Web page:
The front lines of peace: An insider’s guide to changing the world
by Séverine Autesserre, Oxford University Press € 18.99

A deeply skeptical account of the shortcomings of international peacekeeping operations – which highlights how peacekeepers are often cut off from the areas in which they operate, with their operations crippled by a lack of local knowledge and skills. ’empathy. The book is animated by striking reports from the Democratic Republic of the Congo, Haiti and elsewhere.

When America ceased to be great: A history of the present
by Nick Bryant, 25 €

Bryant argues that the Trump presidency was not an aberration but the logical culmination of decades of negative social and political trends. As a BBC journalist with a university education in American politics, he offers a good mix of reporting and in-depth knowledge of structural trends.

What is France suffering from?
by Brigitte Granville, McGill-Queens University Press 23.99 €

As the French presidential election approaches, the question of what is France suffering from (if any) is of global concern. The author, an economist, is no fan of Emmanuel Macron, whom she accuses of promising change – while defending the interests and worldview of a bureaucratic oligarchy. Even readers with a more charitable view of the French president may find Granville’s criticism interesting – at a time when Macron struggles to push back a challenge from the far right.

India and Asian geopolitics: The Past, Present
by Shivshankar Menon, Brookings Institution Press € 32.95

India is a rising superpower, so the outside world urgently needs to understand how the country sees its interests, especially in its Asian neighborhood. Shivshankar Menon, one of the country’s foremost diplomats and analysts, provides a superb guide to the development of Delhi thought from independence to the present day.

Empire Country: How Imperialism Shaped Modern Britain
by Sathnam Sanghera, Penguin / Viking € 18.99

At a time when Britain’s imperial heritage is once again a subject of public controversy, this immensely readable book is most timely. Sanghera’s account is both personal and scholarly. It tackles many issues that are now urgent subjects of public debate, such as Britain’s role in the slave trade and the links between empire and multiculturalism.

Tell us what you think

What are your favorites from this list – and which books have we missed? Tell us in the comments below

The aristocracy of talent: How Meritocracy Made the Modern World
by Adrian Wooldridge, Allen Street £ 25

It is both a story and a defense of an increasingly contested idea. Wooldridge argues that successful societies have prospered by seeking to reward merit and talent, rather than relationships and privilege. If the West abandons meritocracy in the pursuit of social justice, it will cede the future to Asia.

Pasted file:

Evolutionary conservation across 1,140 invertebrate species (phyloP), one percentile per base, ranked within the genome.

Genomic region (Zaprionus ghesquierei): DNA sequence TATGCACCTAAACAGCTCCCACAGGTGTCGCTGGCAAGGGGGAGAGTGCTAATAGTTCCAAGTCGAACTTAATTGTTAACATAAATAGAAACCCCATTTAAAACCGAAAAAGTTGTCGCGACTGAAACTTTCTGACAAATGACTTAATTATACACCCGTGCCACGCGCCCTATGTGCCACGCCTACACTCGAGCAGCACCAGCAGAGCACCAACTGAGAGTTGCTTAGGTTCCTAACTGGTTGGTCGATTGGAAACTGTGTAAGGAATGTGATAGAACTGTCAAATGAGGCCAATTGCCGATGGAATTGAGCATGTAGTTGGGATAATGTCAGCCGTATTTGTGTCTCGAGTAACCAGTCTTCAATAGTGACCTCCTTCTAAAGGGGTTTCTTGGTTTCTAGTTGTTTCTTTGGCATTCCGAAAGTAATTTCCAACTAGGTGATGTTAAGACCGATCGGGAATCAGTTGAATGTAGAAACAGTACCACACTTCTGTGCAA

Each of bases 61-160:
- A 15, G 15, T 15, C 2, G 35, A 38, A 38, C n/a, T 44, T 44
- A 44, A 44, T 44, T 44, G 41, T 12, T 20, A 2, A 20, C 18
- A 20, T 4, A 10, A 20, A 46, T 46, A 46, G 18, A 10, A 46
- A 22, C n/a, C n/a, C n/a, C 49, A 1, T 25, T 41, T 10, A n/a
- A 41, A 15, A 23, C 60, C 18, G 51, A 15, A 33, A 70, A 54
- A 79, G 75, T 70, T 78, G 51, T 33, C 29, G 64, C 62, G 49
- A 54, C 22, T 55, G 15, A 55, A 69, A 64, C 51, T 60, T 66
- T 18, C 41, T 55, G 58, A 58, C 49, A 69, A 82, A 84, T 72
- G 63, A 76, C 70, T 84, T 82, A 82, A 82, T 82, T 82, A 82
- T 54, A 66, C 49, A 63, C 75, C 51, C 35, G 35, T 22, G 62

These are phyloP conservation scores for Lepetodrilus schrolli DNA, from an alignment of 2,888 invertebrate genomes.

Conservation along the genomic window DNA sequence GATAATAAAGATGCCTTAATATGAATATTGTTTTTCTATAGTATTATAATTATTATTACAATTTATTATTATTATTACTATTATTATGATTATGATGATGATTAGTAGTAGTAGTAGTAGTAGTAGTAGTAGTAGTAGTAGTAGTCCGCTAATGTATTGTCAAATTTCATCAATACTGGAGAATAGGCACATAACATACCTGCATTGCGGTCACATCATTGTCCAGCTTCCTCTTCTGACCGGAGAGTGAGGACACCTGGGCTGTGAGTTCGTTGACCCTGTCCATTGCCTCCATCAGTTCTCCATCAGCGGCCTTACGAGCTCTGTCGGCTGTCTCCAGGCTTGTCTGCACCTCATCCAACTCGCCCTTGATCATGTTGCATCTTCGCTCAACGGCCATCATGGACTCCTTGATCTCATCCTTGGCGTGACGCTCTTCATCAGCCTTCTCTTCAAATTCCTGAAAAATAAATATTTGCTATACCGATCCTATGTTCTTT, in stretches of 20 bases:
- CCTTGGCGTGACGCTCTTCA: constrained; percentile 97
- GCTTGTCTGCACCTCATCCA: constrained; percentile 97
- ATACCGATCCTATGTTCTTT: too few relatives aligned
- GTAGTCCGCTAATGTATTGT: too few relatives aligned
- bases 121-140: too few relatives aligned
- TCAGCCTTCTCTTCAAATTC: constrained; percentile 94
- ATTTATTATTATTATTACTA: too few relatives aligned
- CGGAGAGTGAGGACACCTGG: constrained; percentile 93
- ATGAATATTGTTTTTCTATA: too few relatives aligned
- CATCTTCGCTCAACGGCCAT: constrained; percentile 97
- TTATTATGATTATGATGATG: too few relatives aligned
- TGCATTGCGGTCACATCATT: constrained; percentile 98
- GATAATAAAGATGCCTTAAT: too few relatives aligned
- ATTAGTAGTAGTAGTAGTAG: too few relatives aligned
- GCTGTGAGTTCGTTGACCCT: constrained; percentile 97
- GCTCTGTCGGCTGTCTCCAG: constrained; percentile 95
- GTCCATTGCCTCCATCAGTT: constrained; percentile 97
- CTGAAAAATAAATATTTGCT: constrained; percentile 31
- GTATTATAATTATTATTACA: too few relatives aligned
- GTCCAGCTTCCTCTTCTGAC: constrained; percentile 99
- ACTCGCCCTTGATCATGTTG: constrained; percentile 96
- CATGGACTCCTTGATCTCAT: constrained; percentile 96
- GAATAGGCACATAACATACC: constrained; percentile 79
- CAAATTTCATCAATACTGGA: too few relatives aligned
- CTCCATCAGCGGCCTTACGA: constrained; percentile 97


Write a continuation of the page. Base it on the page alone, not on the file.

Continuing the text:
Do not disturb: The story of a political murder and an African regime gone wrong
by Michela Wrong, HarperCollins £ 20

An in-depth and highly critical biography of one of Africa’s most beloved leaders – Paul Kagame of Rwanda. He accuses the Rwandan leader of having orchestrated the assassination of opponents in exile – and questions his economic record and his role in the events that led to the Rwandan genocide. The FT called the book “remarkable, frightening and long overdue.”

Revolt: The Global Uprising Against Globalization
by Nadav Eyal, HarperCollins € 28.99

Published the month a mob stormed the United States Congress, Eyal’s book argues that the unchecked rage of marginalized communities and unaffiliated individuals is emerging as a defining feature of global politics, as communities react against the disorienting characteristics of modernity – from economic insecurity to new technologies and the environment. degradation. The theory is combined with a report that takes into account Greek anarchists, American miners and Syrian refugees.

Difficult choices: What Britain does next
by Peter Ricketts, Atlantic € 14.99

As one of Britain’s top diplomats, Ricketts had a close-up view of some of the most dramatic events, such as the preparations for the war in Iraq and the Western military intervention in Libya. Now retired, he takes a stern look at the country’s post-Brexit options – arguing for realistic internationalism and renewed engagement with Europe.

What can go wrong on Earth: Tales of the company at risk
by Richard Fenning, Eye € 12.99

Political risk consulting has grown into a big business and Control Risks is one of the biggest names in the business. Richard Fenning, the company’s former managing director, delivers a fun and personal account of life in the risk sector, from Baghdad to Brazil and many points in between.

Summer books 2021

All week FT writers and critics are sharing their favorites. Some highlights are:

Monday: Undertaken by Andrew Hill
Tuesday: Economics by Martin Wolf
Wednesday: Story by Tony Barber
Thursday: Politics by Gideon Rachman
Friday: Laura Battle Fiction
Saturday: Critics’ Choice

Join our online reading group on Facebook at FT Books Coffee



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